Movies: The Last Song
Is there a Nicholas Sparks novel that hasn't been turned into a film? In the past few years we've had Message in a Bottle, The Notebook, Nights in Rodanthe, Dear John and now The Last Song, all more or less putrid as it turns out, and so relentlessly slushy you'd need a stout pair of wellingtons to wade your way through them.
Sparks, the extremely successful and inordinately wealthy author of Mills & Boon-style potboilers, tends to specialise in 'faith', hope, tragedy and either doomed or severely thwarted love, and The Last Song has all the aforementioned in bucketloads.
That said, though, this film turns out to be the least putrid of the Sparks adaptations thus far, a hollow boast admittedly, and mainly down to the integrity of some of the performances. Most shocking in this regard is young Miley Cyrus, who puts away her microphone and dancing shoes to turn in a halfway decent characterisation.
She is Veronica 'Ronnie' Miller, the rebellious and indeed obnoxious teenage daughter of parents who have recently separated.
Ronnie seems to blame her dad, Steve (Greg Kinnear) for all this, and so is not best pleased when she's sent to live with him for the summer at his beachhouse in a small Georgia town.
His house sits on the edge of a stunning Atlantic beach, but it might as well be a view of a scrapyard so far as Ronnie is concerned. As soon as she arrives she storms off and leaves her dad alone with her younger brother, Jonah (Bobby Coleman).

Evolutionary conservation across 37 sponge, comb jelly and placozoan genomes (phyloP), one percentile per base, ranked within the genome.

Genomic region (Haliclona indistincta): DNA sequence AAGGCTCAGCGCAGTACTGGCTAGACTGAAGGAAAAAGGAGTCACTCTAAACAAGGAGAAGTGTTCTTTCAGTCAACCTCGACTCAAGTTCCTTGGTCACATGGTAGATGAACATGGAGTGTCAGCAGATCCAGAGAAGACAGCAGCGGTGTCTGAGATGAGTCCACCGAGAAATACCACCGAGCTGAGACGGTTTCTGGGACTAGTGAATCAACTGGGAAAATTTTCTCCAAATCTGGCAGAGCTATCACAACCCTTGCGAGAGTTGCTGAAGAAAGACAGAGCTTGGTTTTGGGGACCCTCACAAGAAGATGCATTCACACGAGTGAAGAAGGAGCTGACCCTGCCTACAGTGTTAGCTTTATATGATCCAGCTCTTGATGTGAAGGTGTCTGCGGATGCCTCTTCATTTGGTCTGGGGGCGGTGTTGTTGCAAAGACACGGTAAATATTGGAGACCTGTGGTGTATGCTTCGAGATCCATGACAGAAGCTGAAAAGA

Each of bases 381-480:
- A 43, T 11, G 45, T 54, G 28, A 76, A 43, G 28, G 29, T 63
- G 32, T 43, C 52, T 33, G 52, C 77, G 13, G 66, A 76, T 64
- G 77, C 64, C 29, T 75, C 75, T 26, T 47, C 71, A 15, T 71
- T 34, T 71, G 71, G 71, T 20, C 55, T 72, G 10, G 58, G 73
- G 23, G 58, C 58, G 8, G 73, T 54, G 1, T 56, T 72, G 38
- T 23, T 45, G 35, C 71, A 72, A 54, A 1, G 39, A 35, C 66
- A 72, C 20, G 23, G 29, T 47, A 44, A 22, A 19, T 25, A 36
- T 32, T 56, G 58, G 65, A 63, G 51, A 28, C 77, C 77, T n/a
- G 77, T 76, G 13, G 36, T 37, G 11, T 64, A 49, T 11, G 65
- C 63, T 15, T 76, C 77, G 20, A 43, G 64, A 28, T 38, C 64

Ronnie was once a piano-playing prodigy (oh yes), but since her parents' separation she has refused to even tinkle the ivories in jest, and has just announced she'll be turning down a scholarship at New York's prestigious Juilliard Academy. She's in a right snot in other words, but, wouldn't you know it, old Ronnie is a big softie underneath, and when she meets a winsome hunk (Liam Hemsworth) beachside, her attitude to her father begins to soften.
People get sick in Sparks's stories so that other people can tend to them heroically, and Cyrus will be obliged to run through her Florence Nightingale routine before the credits roll. Full of stock characters and sick-making moments, The Last Song is saved from outright risibility by Kinnear, who forgets he's appearing in the cinematic equivalent of a greeting card inscription and gives us a performance of real emotion and depth.